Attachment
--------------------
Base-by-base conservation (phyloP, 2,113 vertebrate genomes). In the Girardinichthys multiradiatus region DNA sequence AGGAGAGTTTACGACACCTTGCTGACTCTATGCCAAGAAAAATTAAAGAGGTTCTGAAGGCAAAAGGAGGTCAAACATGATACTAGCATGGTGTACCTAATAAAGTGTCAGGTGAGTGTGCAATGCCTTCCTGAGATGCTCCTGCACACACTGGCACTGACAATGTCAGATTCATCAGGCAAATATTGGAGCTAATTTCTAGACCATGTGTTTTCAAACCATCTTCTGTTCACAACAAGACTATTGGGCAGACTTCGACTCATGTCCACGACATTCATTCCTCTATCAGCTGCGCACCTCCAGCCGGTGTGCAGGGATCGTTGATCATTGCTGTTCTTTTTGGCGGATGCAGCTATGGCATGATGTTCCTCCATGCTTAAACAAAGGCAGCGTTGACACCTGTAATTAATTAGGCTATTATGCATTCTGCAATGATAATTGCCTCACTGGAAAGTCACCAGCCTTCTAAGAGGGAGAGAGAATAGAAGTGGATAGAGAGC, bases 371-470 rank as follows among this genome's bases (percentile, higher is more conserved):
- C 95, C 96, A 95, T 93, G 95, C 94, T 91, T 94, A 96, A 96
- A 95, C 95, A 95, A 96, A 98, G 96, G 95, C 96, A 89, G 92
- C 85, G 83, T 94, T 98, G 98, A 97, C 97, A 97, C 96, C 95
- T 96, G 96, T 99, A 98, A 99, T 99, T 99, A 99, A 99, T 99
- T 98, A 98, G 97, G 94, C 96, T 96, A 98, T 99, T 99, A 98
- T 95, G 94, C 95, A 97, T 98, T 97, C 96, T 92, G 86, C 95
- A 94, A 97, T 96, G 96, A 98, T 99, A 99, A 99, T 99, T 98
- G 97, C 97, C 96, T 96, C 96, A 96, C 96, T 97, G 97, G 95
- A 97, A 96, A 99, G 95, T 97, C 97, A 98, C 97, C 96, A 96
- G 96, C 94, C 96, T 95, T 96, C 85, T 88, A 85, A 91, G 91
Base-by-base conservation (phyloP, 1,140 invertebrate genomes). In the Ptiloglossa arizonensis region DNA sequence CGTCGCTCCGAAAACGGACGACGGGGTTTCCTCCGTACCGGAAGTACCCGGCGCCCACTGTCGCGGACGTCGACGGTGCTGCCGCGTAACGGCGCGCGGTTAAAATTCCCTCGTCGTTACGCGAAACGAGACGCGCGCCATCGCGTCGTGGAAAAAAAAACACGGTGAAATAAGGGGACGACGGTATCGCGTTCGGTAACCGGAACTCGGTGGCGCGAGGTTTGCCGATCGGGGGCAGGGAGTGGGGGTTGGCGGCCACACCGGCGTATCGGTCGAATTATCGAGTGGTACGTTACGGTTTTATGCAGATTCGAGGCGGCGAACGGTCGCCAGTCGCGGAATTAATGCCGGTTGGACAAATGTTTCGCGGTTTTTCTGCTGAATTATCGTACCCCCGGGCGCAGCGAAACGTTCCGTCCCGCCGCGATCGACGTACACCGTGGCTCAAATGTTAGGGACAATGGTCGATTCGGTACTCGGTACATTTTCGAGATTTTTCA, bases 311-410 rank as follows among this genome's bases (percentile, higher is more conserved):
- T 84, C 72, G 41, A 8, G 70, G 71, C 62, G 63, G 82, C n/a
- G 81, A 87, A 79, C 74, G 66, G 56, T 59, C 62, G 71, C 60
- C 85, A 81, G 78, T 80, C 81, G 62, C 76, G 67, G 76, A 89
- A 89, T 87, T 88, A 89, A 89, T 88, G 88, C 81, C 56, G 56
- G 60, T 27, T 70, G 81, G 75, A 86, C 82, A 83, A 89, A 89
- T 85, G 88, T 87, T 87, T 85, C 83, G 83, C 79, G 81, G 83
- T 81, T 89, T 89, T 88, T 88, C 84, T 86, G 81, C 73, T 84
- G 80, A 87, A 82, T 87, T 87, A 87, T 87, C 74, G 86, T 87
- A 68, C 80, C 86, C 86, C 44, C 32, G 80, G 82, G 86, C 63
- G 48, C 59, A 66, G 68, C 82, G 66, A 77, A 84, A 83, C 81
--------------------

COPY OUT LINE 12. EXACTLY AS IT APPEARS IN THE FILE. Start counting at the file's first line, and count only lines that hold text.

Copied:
Base-by-base conservation (phyloP, 1,140 invertebrate genomes). In the Ptiloglossa arizonensis region DNA sequence CGTCGCTCCGAAAACGGACGACGGGGTTTCCTCCGTACCGGAAGTACCCGGCGCCCACTGTCGCGGACGTCGACGGTGCTGCCGCGTAACGGCGCGCGGTTAAAATTCCCTCGTCGTTACGCGAAACGAGACGCGCGCCATCGCGTCGTGGAAAAAAAAACACGGTGAAATAAGGGGACGACGGTATCGCGTTCGGTAACCGGAACTCGGTGGCGCGAGGTTTGCCGATCGGGGGCAGGGAGTGGGGGTTGGCGGCCACACCGGCGTATCGGTCGAATTATCGAGTGGTACGTTACGGTTTTATGCAGATTCGAGGCGGCGAACGGTCGCCAGTCGCGGAATTAATGCCGGTTGGACAAATGTTTCGCGGTTTTTCTGCTGAATTATCGTACCCCCGGGCGCAGCGAAACGTTCCGTCCCGCCGCGATCGACGTACACCGTGGCTCAAATGTTAGGGACAATGGTCGATTCGGTACTCGGTACATTTTCGAGATTTTTCA, bases 311-410 rank as follows among this genome's bases (percentile, higher is more conserved):